Monday, May 10, 2010

Delivering Video Via E-mail…

Being able to send attachments together with an email message is very helpful especially when you need to send important documents. The limit on the file size you can attach depends on the limit that your email service provider imposes on your email account as well as the limitation on the email account storage
size that the recipient has. While it is now possible to send several MP3 files as email attachments because of the general increase in email account storage sizes, sending larger sized files like videos and movies may cause you to encounter problems unless you and the recipient have a paid email account which gives you several gigabytes of storage space.

In any event, sending video files through email may force you to compress and split the file into two portions in order for it to be accepted by the recipients email account. Then too, you will probably have to wait for the recipient to remove the first portion from their email account before you can send the next.

This is a problem for people involved in internet marketing as they know that videos are the most effective advertising tool in the world. Never let it be said that they have no creativity though, because, they managed to find a way around the system.

One way to circumvent this problem is to attach a capture image from the video file onto the email message. This capture image will serve as a preview of the video and embedded in the file will be a link to the video itself. Of course, you have to bear in mind that you are asking a person to view an advertisement. I wouldn’t do it, and most won’t either. You will need to give the customer an incentive to click on that link.

Webpage designing programs and utilities now allow for viewing multiple pictures in a single webpage. This picture cascade is similar to an automatic slide show presentation. You can capture several images from the video itself, compile them and send your message through.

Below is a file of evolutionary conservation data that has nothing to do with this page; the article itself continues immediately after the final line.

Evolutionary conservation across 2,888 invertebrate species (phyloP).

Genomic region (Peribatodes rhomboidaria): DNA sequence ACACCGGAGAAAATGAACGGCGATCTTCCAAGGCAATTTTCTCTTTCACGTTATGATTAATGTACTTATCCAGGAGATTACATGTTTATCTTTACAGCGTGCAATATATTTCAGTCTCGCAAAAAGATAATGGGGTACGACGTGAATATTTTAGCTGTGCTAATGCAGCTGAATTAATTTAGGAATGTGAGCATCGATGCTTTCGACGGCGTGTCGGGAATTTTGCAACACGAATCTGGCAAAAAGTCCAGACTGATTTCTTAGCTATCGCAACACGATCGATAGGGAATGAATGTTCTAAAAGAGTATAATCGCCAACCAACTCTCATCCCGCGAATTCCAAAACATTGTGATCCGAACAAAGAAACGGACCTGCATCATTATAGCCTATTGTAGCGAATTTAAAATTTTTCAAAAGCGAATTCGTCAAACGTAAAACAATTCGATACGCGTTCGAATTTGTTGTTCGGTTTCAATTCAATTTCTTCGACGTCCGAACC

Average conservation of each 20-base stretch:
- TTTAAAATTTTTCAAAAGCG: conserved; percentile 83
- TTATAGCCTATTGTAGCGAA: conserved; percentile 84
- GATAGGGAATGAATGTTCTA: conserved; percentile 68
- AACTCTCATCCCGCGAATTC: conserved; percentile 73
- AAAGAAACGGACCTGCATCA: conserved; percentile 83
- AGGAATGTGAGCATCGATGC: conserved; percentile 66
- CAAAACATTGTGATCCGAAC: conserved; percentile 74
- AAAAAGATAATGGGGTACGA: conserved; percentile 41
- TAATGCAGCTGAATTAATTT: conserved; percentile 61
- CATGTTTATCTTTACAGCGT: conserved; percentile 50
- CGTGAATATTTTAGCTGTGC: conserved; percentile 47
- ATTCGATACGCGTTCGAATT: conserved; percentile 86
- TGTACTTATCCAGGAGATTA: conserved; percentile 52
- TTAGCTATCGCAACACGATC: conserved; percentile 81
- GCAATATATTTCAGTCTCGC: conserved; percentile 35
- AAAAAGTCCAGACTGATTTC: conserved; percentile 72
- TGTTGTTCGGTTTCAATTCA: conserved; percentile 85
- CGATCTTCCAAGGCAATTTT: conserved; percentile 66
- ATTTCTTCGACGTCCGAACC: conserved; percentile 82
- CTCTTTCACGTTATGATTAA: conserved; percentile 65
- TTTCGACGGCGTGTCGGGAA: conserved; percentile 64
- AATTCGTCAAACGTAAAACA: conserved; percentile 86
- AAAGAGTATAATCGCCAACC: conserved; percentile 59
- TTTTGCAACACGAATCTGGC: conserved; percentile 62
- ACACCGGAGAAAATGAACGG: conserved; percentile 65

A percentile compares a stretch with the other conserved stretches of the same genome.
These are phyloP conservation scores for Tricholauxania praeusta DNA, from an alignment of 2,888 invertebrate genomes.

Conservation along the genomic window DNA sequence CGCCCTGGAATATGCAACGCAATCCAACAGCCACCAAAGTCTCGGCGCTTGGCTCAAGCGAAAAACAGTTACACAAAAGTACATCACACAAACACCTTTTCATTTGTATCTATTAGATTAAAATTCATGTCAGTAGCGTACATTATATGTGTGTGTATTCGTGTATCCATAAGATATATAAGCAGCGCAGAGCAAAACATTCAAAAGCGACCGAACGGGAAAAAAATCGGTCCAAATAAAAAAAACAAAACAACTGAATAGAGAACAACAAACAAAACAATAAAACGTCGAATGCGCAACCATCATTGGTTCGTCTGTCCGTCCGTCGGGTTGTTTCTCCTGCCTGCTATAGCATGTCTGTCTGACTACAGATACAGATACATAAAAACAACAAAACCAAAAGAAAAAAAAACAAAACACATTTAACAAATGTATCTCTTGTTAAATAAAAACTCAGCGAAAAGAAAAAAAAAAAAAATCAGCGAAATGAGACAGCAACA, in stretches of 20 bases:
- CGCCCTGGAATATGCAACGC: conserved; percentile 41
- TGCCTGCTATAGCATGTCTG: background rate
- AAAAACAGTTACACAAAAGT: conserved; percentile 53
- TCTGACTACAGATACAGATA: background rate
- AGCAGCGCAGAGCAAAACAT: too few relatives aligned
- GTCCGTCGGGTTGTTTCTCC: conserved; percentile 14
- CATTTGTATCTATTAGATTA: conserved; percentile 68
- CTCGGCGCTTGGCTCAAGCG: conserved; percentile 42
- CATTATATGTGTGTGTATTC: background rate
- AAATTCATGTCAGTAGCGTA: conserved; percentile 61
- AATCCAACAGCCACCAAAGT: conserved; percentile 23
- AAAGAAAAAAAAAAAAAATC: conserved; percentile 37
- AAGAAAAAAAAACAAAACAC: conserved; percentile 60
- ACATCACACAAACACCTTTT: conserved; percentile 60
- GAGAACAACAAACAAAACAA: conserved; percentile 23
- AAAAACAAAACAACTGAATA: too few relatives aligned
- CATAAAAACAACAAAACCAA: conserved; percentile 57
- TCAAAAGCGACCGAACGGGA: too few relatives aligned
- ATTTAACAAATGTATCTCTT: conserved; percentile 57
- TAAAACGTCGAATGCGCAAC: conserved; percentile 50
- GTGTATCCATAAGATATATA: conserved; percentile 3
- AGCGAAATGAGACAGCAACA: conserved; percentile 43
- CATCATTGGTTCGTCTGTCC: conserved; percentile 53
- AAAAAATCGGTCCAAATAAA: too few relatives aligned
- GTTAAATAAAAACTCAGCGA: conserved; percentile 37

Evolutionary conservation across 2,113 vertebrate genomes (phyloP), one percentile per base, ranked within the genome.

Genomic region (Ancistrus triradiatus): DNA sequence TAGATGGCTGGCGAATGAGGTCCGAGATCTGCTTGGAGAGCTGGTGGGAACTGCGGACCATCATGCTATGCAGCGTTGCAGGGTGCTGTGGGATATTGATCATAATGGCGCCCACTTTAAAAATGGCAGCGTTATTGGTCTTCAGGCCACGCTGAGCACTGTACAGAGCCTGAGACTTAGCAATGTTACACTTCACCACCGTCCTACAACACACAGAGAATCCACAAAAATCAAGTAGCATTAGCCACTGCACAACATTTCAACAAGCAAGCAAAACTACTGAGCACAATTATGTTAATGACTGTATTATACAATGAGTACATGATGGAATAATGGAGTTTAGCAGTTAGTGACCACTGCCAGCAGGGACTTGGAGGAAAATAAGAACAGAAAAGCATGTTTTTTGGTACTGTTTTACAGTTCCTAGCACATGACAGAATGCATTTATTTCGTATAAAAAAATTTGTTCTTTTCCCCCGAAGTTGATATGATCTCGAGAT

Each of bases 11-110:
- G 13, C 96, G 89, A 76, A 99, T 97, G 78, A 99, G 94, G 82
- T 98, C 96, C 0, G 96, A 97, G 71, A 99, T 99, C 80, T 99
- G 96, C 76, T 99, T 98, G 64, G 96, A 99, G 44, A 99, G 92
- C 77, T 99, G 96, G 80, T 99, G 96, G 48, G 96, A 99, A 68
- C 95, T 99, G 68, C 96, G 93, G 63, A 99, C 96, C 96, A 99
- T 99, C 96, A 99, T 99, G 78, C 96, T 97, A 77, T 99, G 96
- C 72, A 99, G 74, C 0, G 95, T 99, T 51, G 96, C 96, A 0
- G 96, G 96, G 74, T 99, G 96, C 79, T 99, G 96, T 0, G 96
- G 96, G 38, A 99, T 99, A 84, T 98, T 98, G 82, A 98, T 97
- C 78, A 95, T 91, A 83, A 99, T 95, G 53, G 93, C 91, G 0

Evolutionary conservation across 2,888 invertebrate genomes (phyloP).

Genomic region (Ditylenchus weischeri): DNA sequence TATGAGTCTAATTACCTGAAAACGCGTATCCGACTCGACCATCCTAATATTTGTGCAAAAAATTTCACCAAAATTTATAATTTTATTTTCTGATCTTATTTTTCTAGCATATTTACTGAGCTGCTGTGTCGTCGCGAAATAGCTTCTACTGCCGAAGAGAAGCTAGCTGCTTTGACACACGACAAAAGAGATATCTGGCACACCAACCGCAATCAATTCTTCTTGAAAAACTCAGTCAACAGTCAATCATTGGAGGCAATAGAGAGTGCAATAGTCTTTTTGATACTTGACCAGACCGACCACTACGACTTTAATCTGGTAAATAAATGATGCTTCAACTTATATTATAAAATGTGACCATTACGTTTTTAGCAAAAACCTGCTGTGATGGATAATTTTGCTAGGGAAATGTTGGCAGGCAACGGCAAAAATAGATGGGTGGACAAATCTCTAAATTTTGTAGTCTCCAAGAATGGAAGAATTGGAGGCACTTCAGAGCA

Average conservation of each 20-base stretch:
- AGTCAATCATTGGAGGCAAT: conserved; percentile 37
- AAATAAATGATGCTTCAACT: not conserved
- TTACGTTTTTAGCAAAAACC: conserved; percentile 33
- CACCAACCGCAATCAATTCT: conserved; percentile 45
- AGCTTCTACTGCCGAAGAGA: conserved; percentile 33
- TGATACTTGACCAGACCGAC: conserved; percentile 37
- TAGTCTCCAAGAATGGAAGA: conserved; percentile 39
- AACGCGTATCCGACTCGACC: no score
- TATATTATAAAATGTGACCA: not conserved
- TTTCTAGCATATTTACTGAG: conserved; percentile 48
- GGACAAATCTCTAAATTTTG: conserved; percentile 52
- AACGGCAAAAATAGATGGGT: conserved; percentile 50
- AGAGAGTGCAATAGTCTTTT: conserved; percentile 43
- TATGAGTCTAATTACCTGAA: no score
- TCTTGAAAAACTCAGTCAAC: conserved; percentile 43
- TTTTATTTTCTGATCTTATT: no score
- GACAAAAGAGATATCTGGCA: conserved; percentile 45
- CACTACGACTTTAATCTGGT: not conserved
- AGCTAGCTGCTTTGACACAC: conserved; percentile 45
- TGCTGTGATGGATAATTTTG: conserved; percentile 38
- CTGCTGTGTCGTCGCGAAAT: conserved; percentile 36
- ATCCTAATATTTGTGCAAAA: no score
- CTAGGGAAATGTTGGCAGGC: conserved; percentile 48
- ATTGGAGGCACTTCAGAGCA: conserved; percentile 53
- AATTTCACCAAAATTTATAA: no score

If the customer does click on the image or slideshow, you have to options of how to let him view your video. The first one is already mentioned above. When the customer clicks the image, a new browser window opens and your video loads onto it. The second option is to use streaming video where, the video is stored in your storage device and the link on your email newsletter activates the video stream. In this manner, the customer is not displaced from his/her current browser, thereby causing you to avoid annoying your customer.

A few years ago, we saw the megabyte standard hard drive replaced by the gigabyte hard drive. In 2 to 10 years, the terabyte may become the standard storage size for a personal computer’s hard drive. How big is it? One letter or character including spaces and punctuations is equal to 8 bits. 8 bits equals 1 byte, 1,000 bytes equals a kilobyte, 1,000 kilobytes equals 1 megabyte, and so on and so forth. With this potential
for increased storage capacity, email service providers may decide to increase account storage capacities again. This next increase will definitely accommodate an entire video file as an attachment to email messages.

In the meantime, creativity needs to take over where technology has deficiencies. To be able to send the best in quality video to your customers, you will need to go about it the most efficient way.

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